Corp's Rupert Murdoch urges U.S. immigration reform
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[June 19, 2014]
By Eric M. Johnson
(Reuters) - Media mogul Rupert Murdoch
urged U.S. lawmakers to tackle far-reaching immigration reform, saying
that scrapping quotas on special visas and promoting paths to
citizenship would boost U.S. growth and innovation.
The chairman of 21st Century Fox <FOXA.O> and News Corp <NWSA.O>
has also pressed for immigration reform in his native Australia in
the belief that freer borders there and in America would boost trade
In an opinion piece published on Wednesday on the website of the
Wall Street Journal, which he owns, Murdoch admonished opponents of
such change in the United States "as being dead wrong about the
long-term interests of our country".
"One of the most immediate ways to revitalize our economy is by
passing immigration reform," said Murdoch, himself a former
immigrant who became a naturalized American citizen in 1985.
He joined reform advocates who worry lawmakers might avoid taking up
the thorny issue before November's congressional election,
especially after House Republican Eric Cantor's shock defeat to a
college economics professor who denounced him for being too eager to
compromise with Democrats. U.S. President Barack Obama, a Democrat,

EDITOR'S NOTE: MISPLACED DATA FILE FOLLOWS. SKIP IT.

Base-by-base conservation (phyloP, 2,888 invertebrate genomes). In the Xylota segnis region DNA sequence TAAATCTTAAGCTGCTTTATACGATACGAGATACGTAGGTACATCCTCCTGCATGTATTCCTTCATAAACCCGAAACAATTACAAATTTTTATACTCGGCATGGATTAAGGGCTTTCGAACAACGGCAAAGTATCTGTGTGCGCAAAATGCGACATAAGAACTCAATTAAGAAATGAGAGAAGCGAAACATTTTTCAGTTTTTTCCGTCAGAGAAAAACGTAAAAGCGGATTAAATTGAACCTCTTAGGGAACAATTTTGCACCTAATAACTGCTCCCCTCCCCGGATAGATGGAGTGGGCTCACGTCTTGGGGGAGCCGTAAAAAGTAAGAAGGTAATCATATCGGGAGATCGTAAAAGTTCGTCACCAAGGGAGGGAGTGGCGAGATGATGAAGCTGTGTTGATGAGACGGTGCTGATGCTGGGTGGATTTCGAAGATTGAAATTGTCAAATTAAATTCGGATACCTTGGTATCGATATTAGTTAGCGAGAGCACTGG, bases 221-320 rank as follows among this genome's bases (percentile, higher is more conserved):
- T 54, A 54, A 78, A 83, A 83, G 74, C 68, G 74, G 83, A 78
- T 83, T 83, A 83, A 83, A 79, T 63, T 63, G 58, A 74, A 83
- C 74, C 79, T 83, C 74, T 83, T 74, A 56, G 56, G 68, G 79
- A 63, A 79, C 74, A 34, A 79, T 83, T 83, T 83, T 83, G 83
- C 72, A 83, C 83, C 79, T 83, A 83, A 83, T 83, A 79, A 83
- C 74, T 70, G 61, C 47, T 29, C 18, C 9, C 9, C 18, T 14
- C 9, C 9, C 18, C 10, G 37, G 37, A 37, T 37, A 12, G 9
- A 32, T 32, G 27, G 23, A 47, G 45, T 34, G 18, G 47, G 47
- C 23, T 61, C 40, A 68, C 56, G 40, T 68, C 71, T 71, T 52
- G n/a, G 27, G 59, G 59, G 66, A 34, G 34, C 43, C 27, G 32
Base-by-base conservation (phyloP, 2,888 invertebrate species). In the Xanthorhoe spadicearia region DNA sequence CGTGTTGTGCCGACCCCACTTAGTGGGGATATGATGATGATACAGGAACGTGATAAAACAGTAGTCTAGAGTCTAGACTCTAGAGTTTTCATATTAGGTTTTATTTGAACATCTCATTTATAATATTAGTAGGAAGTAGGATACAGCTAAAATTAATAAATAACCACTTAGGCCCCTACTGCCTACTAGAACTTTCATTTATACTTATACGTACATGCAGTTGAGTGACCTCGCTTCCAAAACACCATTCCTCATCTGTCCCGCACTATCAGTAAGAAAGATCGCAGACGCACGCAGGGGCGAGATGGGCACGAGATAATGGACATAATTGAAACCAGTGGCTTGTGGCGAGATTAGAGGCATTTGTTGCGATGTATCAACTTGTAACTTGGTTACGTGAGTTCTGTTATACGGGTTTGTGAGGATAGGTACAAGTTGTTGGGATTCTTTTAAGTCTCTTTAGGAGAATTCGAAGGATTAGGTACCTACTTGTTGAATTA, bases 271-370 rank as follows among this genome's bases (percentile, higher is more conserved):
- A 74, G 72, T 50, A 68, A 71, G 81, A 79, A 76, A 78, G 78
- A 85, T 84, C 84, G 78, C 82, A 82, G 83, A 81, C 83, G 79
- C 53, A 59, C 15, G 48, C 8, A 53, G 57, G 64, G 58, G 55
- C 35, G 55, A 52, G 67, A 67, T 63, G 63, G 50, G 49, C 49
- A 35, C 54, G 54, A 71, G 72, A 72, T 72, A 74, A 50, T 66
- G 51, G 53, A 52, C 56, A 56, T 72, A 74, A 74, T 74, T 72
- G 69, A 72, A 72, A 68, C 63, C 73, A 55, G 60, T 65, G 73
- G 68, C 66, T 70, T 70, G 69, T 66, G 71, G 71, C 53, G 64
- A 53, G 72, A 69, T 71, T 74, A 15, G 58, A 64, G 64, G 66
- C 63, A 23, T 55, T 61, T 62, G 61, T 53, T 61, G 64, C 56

has been pushing new immigration laws to create a pathway to
citizenship for some 11 million undocumented residents. But a bill
that passed the Democrat-controlled Senate has been stalled in the
Republican-controlled House of Representatives.
Murdoch argued for giving non-criminals already living in the United
States a path to citizenship, removing the quota for "H1-B" visas
for highly-skilled foreign workers, and strengthening border
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He pointed to a study by the Partnership for a New American Economy,
a bipartisan group of mayors and business executives where he is a
member, that says over 40 percent of Fortune 500 companies were
founded by immigrants or a child of immigrants.
He said Obama was exercising "wise restraint" in holding back on
taking executive action over provisions of immigration policy in the
hopes of a more bipartisan approach.
"However, if Congress fails to even try to have this important
debate, the president might feel tempted to act via executive
order," Murdoch wrote. "I hope it doesn't get to that point, given
the furious political firestorm that would result."
(Editing by Mark Heinrich)
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